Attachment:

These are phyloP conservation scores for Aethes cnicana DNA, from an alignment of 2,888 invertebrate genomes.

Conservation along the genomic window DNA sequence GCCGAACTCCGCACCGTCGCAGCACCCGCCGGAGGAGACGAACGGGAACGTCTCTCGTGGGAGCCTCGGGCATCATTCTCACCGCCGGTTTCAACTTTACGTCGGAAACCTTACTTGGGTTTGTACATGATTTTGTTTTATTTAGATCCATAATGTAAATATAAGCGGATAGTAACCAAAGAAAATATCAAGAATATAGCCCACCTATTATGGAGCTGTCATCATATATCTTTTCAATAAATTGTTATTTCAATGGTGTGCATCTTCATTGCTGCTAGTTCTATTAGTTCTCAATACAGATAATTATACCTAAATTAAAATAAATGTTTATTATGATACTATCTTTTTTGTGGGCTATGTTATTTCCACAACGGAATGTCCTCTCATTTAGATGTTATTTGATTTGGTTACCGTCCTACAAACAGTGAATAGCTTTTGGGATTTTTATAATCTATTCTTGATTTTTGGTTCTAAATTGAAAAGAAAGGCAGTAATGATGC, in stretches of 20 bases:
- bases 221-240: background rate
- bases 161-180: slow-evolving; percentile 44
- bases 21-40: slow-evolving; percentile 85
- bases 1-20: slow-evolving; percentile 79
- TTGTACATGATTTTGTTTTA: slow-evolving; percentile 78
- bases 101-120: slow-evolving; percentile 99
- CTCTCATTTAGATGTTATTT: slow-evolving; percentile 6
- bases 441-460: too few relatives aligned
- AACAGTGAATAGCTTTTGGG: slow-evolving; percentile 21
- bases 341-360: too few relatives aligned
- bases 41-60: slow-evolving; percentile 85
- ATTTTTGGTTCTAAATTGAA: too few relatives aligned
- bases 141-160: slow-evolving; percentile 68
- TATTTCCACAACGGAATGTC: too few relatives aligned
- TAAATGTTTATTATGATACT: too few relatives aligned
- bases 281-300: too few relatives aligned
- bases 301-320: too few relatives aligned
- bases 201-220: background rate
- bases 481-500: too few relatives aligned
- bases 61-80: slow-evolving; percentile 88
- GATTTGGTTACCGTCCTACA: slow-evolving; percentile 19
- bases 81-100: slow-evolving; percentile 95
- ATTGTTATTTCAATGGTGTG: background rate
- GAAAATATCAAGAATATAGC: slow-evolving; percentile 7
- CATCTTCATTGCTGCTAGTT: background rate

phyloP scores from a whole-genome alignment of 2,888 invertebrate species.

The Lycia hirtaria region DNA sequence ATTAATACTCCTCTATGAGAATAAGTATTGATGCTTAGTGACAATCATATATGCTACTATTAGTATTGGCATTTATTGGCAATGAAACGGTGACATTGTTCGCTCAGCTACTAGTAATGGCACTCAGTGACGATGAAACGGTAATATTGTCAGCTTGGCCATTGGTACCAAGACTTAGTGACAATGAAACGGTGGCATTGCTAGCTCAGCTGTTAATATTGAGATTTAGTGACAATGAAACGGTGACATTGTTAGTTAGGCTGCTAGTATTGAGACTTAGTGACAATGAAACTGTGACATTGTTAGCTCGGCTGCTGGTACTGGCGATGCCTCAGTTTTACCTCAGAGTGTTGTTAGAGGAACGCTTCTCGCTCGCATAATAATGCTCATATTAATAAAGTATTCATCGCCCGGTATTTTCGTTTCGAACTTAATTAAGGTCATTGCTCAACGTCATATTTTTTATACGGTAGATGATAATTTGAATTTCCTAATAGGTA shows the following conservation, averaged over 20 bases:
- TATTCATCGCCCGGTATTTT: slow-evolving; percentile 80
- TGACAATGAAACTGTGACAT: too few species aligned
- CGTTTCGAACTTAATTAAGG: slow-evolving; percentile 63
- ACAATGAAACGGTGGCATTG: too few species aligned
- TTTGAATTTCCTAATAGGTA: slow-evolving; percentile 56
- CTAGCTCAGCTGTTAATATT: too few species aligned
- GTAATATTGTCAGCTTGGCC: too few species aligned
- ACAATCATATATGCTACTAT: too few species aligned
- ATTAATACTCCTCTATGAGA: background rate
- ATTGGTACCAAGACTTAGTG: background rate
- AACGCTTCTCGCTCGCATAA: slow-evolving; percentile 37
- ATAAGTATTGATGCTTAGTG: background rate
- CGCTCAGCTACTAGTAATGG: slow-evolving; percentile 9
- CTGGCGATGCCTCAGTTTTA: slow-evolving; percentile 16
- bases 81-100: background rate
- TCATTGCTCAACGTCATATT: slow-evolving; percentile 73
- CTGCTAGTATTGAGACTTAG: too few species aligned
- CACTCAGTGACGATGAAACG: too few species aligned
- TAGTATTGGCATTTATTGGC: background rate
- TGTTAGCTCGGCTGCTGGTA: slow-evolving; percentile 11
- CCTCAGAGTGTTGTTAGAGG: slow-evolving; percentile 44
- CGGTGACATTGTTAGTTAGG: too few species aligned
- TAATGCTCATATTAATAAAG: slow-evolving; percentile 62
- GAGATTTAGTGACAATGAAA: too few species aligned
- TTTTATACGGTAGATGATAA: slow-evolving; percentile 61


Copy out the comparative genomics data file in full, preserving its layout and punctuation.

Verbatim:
These are phyloP conservation scores for Aethes cnicana DNA, from an alignment of 2,888 invertebrate genomes.

Conservation along the genomic window DNA sequence GCCGAACTCCGCACCGTCGCAGCACCCGCCGGAGGAGACGAACGGGAACGTCTCTCGTGGGAGCCTCGGGCATCATTCTCACCGCCGGTTTCAACTTTACGTCGGAAACCTTACTTGGGTTTGTACATGATTTTGTTTTATTTAGATCCATAATGTAAATATAAGCGGATAGTAACCAAAGAAAATATCAAGAATATAGCCCACCTATTATGGAGCTGTCATCATATATCTTTTCAATAAATTGTTATTTCAATGGTGTGCATCTTCATTGCTGCTAGTTCTATTAGTTCTCAATACAGATAATTATACCTAAATTAAAATAAATGTTTATTATGATACTATCTTTTTTGTGGGCTATGTTATTTCCACAACGGAATGTCCTCTCATTTAGATGTTATTTGATTTGGTTACCGTCCTACAAACAGTGAATAGCTTTTGGGATTTTTATAATCTATTCTTGATTTTTGGTTCTAAATTGAAAAGAAAGGCAGTAATGATGC, in stretches of 20 bases:
- bases 221-240: background rate
- bases 161-180: slow-evolving; percentile 44
- bases 21-40: slow-evolving; percentile 85
- bases 1-20: slow-evolving; percentile 79
- TTGTACATGATTTTGTTTTA: slow-evolving; percentile 78
- bases 101-120: slow-evolving; percentile 99
- CTCTCATTTAGATGTTATTT: slow-evolving; percentile 6
- bases 441-460: too few relatives aligned
- AACAGTGAATAGCTTTTGGG: slow-evolving; percentile 21
- bases 341-360: too few relatives aligned
- bases 41-60: slow-evolving; percentile 85
- ATTTTTGGTTCTAAATTGAA: too few relatives aligned
- bases 141-160: slow-evolving; percentile 68
- TATTTCCACAACGGAATGTC: too few relatives aligned
- TAAATGTTTATTATGATACT: too few relatives aligned
- bases 281-300: too few relatives aligned
- bases 301-320: too few relatives aligned
- bases 201-220: background rate
- bases 481-500: too few relatives aligned
- bases 61-80: slow-evolving; percentile 88
- GATTTGGTTACCGTCCTACA: slow-evolving; percentile 19
- bases 81-100: slow-evolving; percentile 95
- ATTGTTATTTCAATGGTGTG: background rate
- GAAAATATCAAGAATATAGC: slow-evolving; percentile 7
- CATCTTCATTGCTGCTAGTT: background rate

phyloP scores from a whole-genome alignment of 2,888 invertebrate species.

The Lycia hirtaria region DNA sequence ATTAATACTCCTCTATGAGAATAAGTATTGATGCTTAGTGACAATCATATATGCTACTATTAGTATTGGCATTTATTGGCAATGAAACGGTGACATTGTTCGCTCAGCTACTAGTAATGGCACTCAGTGACGATGAAACGGTAATATTGTCAGCTTGGCCATTGGTACCAAGACTTAGTGACAATGAAACGGTGGCATTGCTAGCTCAGCTGTTAATATTGAGATTTAGTGACAATGAAACGGTGACATTGTTAGTTAGGCTGCTAGTATTGAGACTTAGTGACAATGAAACTGTGACATTGTTAGCTCGGCTGCTGGTACTGGCGATGCCTCAGTTTTACCTCAGAGTGTTGTTAGAGGAACGCTTCTCGCTCGCATAATAATGCTCATATTAATAAAGTATTCATCGCCCGGTATTTTCGTTTCGAACTTAATTAAGGTCATTGCTCAACGTCATATTTTTTATACGGTAGATGATAATTTGAATTTCCTAATAGGTA shows the following conservation, averaged over 20 bases:
- TATTCATCGCCCGGTATTTT: slow-evolving; percentile 80
- TGACAATGAAACTGTGACAT: too few species aligned
- CGTTTCGAACTTAATTAAGG: slow-evolving; percentile 63
- ACAATGAAACGGTGGCATTG: too few species aligned
- TTTGAATTTCCTAATAGGTA: slow-evolving; percentile 56
- CTAGCTCAGCTGTTAATATT: too few species aligned
- GTAATATTGTCAGCTTGGCC: too few species aligned
- ACAATCATATATGCTACTAT: too few species aligned
- ATTAATACTCCTCTATGAGA: background rate
- ATTGGTACCAAGACTTAGTG: background rate
- AACGCTTCTCGCTCGCATAA: slow-evolving; percentile 37
- ATAAGTATTGATGCTTAGTG: background rate
- CGCTCAGCTACTAGTAATGG: slow-evolving; percentile 9
- CTGGCGATGCCTCAGTTTTA: slow-evolving; percentile 16
- bases 81-100: background rate
- TCATTGCTCAACGTCATATT: slow-evolving; percentile 73
- CTGCTAGTATTGAGACTTAG: too few species aligned
- CACTCAGTGACGATGAAACG: too few species aligned
- TAGTATTGGCATTTATTGGC: background rate
- TGTTAGCTCGGCTGCTGGTA: slow-evolving; percentile 11
- CCTCAGAGTGTTGTTAGAGG: slow-evolving; percentile 44
- CGGTGACATTGTTAGTTAGG: too few species aligned
- TAATGCTCATATTAATAAAG: slow-evolving; percentile 62
- GAGATTTAGTGACAATGAAA: too few species aligned
- TTTTATACGGTAGATGATAA: slow-evolving; percentile 61